The GMGI Science Hour with Dr. Iain Kerr: A Warm Up

Photo credit: Ocean Alliance

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Known as: Chief Executive Officer of Ocean Alliance

Based out of: Gloucester, MA

What they do in 10 words or less: Drives innovative whale research and ocean conservation

Why what they do is important to you: Whales are a great indicator of the health of our oceans. It’s been said that healthy whales = healthy oceans = healthy humans. They also play an incredibly important role in ocean productivity. A whale’s diet of krill is rich with iron, which produces iron-rich whale feces that goes on to help phytoplankton grow, photosynthesize and produce oxygen.

In addition to whale research, Iain and Ocean Alliance are involved in multiple conservation and education efforts, including ocean pollution and its effects on whale populations. Iain led Ocean Alliance’s Voyage of the Odyssey, circumnavigating the globe from 2000 to 2005 collecting base line data on ocean pollution using sperm whales and as indicator species. After the 2010 Deepwater Horizon disaster in the Gulf of Mexico, Ocean Alliance spent years investigating the extent and effects of marine pollution in the area.

What you’ll learn from the talk: The vast nature of a whale’s habitat — the world’s oceans — makes them one of the most difficult species to study. In 2013, Iain’s passions for remote-control planes and helicopters, along with his scientific skill sets, helped him develop a way to conduct non-invasive research on whales. The SnotBot, a drone that is equipped with tools that allows it to sample materials from whale blow as it flies overhead, was born, providing a safe, effective way to gather important data about the health of the animal and its ecosystem. These samples give researchers the ability to view virus and bacteria loads, analyze DNA, and look for environmental toxins that have been absorbed into the whale’s system. They can test for levels of hormones, which gives information on the reproductive cycles and stress levels of the whales as they are increasingly impacted by human activity in their natural habitats.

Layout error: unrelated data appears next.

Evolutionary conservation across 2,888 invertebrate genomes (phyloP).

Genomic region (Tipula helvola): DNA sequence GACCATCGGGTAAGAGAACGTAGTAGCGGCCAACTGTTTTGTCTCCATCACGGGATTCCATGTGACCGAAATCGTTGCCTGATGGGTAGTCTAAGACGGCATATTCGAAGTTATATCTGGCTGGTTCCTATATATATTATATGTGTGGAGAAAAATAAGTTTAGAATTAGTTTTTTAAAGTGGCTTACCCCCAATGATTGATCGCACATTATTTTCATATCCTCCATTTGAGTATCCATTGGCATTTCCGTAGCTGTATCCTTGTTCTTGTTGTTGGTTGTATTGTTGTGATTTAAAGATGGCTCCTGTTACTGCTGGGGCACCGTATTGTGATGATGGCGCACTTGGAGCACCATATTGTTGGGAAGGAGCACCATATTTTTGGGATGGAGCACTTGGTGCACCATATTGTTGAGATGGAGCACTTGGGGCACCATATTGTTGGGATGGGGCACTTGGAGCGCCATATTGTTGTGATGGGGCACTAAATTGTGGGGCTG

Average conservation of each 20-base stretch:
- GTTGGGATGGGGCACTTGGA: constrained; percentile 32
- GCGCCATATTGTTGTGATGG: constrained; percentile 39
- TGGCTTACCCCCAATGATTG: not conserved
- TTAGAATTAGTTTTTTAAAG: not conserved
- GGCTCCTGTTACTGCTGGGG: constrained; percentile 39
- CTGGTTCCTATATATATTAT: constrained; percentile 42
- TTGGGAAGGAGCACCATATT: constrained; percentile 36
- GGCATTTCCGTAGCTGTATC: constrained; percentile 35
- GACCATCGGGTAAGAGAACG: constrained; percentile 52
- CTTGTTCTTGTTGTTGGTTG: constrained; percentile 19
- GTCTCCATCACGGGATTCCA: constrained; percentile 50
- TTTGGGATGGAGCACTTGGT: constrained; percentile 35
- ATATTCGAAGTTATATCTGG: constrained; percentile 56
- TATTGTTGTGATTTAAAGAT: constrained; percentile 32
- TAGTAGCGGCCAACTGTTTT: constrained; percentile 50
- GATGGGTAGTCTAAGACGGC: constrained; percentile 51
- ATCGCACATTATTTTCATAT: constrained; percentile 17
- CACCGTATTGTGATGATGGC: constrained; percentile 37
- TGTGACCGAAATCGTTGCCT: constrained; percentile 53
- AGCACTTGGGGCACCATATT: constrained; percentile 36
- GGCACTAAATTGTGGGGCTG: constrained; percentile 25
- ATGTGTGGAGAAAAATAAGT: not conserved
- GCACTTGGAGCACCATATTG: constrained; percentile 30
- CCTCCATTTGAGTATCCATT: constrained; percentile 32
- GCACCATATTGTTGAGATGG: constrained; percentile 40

Iain will share some of Ocean Alliance’s incredible images and footage from around the world, as they challenge typical research methods and conduct groundbreaking research on our oceans and the whales that inhabit them.

As of November 2021, the SnotBot has collected over 650 respiratory samples from nine species of whale in six different countries: Southern right whales (Patagonia); gray whales (Mexico); blue whales (Mexico); humpback whales (Gabon, Mexico, New England and Alaska); Fin Whales (New England); sperm whales (Azores); sei (Azores); Bryde’s (Azores) and orcas (Alaska).

Key Terms:

SnotBot: a drone that hovers in the air above a surfacing whale and collects the blow (or snot) exhaled from its lungs

Whale blow:  a cloud or column of moist air forcefully expelled through the blowhole when the whale surfaces to breath

Ecosystem: a biological community of interacting organisms and their physical environment

Fun fact: When he was 30 years old, Iain met Roger Payne (Ocean Alliance founder) on a beach in Argentina and was offered a volunteer position at OA.  He’s since rose the ranks and took over the CEO role in 1999.

When: Thursday, December 9 at 7:30pm on Zoom. Register here.


This Science Hour is brought to you by our Presenting Sponsors: the James & Gale Bacon Family Trust, the 1911 Trust and Ms. Elizabeth Moore and Supporting Sponsors: Eppendorf, Norland Associates, and Common Crow.